September 21, 1995
IN RE PETITION OF THE VILLAGE OF VERNON HILLS TO TRANSFER TERRITORY OF THE VERNON FIRE PROTECTION DISTRICT TO THE COUNTRYSIDE FIRE PROTECTION DISTRICT (THE VILLAGE OF VERNON HILLS, APPELLANT,
VERNON FIRE PROTECTION DISTRICT, APPELLEE).
Chief Justice Bilandic delivered the opinion of the court:
The opinion of the court was delivered by: Bilandic
CHIEF JUSTICE BILANDIC delivered the opinion of the court:
This case concerns the constitutionality of section 14.14 of the Fire Protection District Act (70 ILCS 705/14.14 (West 1992) (added by Pub. Act 87-825, § 4, eff. December 16, 1991)). We must determine whether section 14.14 is a special or local law in violation of article IV, section 13, of the Illinois Constitution of 1970 (Ill. Const. 1970, art. IV, § 13).
Section 14.14 creates a mechanism whereby a non-home-rule municipality with more than one fire protection district may transfer territory served by one district into another district. It provides in relevant part:
"(a) In a county having a population of between 500,000 and 750, 000,
territory within the boundaries of a non-home rule municipality that receives fire protection services from more than a single fire protection district may be disconnected from one fire protection district and transferred to the district that provides services to the area comprising more than 80% of the municipality's assessed valuation. To disconnect that territory, *** the corporate authorities of the municipality *** may file a petition in the court in which the district *** was organized, setting forth the [listed requirements]." (Emphasis added.) 70 ILCS 705/14.14(a) (West 1992).
Pursuant to this section, the Village of Vernon Hills (Village) filed a petition to disconnect certain territory served by the Vernon Fire Protection District (Vernon Fire) and transfer it to the Countryside Fire Protection District. Vernon Fire filed an objection to and moved to dismiss the petition on the ground that the classification restricting application of section 14.14 to counties having a population between 500,000 and 750,000 persons violates the special legislation provision of the Illinois Constitution of 1970.
At the hearings, the parties stipulated that the Village is a non-home-rule community in Lake County, which at the time was the only Illinois county with a population between 500,000 and 750,000 persons. The record further establishes that the Village satisfied all the requirements for a section 14.14 transfer. See 70 ILCS 705/14.14(a)(2)(A) through (a)(2)(G)(West 1992).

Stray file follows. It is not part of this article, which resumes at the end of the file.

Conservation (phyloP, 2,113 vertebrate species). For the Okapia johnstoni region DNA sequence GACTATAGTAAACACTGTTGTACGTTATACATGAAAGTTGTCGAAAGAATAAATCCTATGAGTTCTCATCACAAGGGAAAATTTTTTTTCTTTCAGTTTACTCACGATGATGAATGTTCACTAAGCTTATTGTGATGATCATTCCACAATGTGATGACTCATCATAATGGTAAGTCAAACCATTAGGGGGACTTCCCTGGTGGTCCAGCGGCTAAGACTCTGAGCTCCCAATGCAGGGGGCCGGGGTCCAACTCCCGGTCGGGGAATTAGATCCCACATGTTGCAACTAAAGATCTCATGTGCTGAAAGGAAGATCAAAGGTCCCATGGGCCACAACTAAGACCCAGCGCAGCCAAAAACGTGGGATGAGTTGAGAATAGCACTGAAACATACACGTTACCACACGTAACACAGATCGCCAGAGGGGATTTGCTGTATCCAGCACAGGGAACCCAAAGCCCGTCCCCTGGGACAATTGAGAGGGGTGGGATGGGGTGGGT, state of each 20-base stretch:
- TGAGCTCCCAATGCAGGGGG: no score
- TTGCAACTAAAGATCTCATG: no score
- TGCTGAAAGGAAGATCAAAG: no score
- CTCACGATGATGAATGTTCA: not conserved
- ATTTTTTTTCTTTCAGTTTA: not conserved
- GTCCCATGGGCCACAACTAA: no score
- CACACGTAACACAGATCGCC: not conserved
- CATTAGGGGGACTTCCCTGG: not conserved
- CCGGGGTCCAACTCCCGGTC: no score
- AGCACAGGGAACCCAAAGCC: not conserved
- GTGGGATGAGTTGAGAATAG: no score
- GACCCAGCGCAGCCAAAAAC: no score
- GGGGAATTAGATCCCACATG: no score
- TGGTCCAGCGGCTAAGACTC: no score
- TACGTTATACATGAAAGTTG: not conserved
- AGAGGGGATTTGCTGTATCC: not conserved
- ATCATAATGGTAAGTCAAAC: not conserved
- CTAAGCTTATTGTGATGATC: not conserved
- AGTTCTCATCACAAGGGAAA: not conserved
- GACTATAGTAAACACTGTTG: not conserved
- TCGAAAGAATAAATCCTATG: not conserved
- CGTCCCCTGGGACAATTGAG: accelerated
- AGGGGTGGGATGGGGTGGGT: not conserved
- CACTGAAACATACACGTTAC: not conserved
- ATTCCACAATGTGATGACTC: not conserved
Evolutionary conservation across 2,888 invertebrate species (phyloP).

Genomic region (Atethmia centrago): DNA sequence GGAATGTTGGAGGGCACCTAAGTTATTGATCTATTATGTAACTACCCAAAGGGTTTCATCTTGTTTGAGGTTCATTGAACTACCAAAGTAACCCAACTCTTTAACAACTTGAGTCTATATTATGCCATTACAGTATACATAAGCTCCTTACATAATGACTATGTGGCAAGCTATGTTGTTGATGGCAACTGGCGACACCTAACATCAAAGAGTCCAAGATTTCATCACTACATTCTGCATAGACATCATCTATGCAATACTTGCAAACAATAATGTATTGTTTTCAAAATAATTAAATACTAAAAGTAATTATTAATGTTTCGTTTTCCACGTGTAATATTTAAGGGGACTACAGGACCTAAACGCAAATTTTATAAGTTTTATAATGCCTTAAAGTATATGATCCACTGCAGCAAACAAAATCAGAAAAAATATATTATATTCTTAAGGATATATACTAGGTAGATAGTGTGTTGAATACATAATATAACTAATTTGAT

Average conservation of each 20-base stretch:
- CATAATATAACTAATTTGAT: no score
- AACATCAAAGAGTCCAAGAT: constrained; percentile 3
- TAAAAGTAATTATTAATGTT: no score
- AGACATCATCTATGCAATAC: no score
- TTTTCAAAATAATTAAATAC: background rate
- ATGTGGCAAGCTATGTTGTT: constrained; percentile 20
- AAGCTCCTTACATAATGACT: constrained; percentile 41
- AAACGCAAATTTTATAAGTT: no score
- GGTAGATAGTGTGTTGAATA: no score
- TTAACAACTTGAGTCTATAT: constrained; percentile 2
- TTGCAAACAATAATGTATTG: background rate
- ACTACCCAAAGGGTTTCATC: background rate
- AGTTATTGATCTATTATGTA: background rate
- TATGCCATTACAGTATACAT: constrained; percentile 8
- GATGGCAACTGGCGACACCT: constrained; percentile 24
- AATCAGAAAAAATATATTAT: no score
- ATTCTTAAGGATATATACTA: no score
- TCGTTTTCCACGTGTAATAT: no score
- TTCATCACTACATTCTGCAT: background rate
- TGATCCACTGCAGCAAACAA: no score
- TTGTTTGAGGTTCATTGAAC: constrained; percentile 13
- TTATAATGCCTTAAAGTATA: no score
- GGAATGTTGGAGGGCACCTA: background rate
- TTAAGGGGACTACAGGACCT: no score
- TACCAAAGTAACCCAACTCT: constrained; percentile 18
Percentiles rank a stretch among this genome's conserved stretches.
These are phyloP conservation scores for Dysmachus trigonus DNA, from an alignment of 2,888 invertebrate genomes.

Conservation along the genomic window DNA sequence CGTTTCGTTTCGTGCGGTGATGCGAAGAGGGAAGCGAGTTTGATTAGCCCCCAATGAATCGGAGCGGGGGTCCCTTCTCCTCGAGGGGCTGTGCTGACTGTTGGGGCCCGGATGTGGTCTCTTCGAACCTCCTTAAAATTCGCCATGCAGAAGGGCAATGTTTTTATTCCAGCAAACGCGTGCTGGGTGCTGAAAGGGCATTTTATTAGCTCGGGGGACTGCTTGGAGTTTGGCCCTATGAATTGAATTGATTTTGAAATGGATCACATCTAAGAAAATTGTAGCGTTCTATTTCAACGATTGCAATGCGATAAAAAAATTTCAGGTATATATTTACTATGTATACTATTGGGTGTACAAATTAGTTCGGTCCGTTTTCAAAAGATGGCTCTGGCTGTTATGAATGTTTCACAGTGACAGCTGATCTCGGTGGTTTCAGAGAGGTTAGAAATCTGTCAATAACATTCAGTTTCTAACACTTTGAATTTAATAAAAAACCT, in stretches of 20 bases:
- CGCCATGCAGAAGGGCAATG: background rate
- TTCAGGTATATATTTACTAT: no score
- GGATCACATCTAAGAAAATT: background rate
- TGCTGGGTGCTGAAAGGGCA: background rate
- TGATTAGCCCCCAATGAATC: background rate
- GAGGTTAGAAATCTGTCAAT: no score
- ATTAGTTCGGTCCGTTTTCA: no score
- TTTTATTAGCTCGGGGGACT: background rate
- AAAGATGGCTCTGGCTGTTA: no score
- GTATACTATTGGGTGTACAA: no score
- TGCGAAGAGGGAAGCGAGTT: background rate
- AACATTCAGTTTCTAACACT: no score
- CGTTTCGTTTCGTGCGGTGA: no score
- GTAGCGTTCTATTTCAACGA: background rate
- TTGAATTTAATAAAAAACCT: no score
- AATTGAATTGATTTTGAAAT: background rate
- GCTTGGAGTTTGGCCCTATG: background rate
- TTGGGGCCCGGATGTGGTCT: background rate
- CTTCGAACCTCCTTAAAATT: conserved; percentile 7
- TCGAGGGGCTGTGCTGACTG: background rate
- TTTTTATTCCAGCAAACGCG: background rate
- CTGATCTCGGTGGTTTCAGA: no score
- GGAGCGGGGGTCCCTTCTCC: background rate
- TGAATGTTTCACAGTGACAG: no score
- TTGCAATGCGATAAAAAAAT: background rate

Following the close of the Village's case, counsel for Vernon Fire introduced into evidence a map of Du Page County showing the boundaries of its municipalities and fire protection districts. The county clerk had certified the map as authentic. Counsel also introduced the 1990 Census of Population and Housing for Illinois. This census listed Du Page County as having a population of 781,666 persons. Other exhibits were introduced which concerned two specific municipalities in Du Page County, the City of Warrenville and the Village of Bloomingdale. Local officials certified that both Warrenville and Bloomingdale are non-home-rule municipalities and are being served by more than one fire protection district. These exhibits also contained statistical evidence relevant to the two municipalities and their fire protection districts. Through all the exhibits, Vernon Fire showed that municipalities located in Du Page County are similarly situated to the Village, but cannot utilize section 14.14 because Du Page County has a population of over 750,000 persons. Vernon Fire therefore contended that section 14.14 arbitrarily discriminates against other municipalities in the State and in favor of the Village.
The circuit court of Lake County found section 14.14 to be constitutional. The circuit court granted the Village's petition and ordered the territory transferred from Vernon Fire to the Countryside Fire Protection District, instanter.
The appellate court reversed, finding section 14.14 to be an unconstitutional special or local law. (265 Ill. App. 3d 46, 637 N.E.2d 1240, 202 Ill. Dec. 504.) The appellate court held that In re Belmont Fire Protection District (1986), 111 Ill. 2d 373, 95 Ill. Dec. 521, 489 N.E.2d 1385, controls the present case. We granted the Village's petition for leave to appeal (145 Ill. 2d R. 315). We now affirm the appellate court.
The special legislation provision of the Illinois Constitution of 1970 provides:
"The General Assembly shall pass no special or local law when a general law is or can be made applicable. Whether a general law is or can be made applicable shall be a matter for judicial determination." (Ill. Const. 1970, art. IV, § 13.)
This section prohibits the General Assembly from conferring a special benefit or exclusive privilege on a person or a group of persons to the exclusion of others similarly situated. Cutinello v. Whitley (1994), 161 Ill. 2d 409, 417, 204 Ill. Dec. 136, 641 N.E.2d 360; Bridgewater v. Hotz (1972), 51 Ill. 2d 103, 109-10, 281 N.E.2d 317.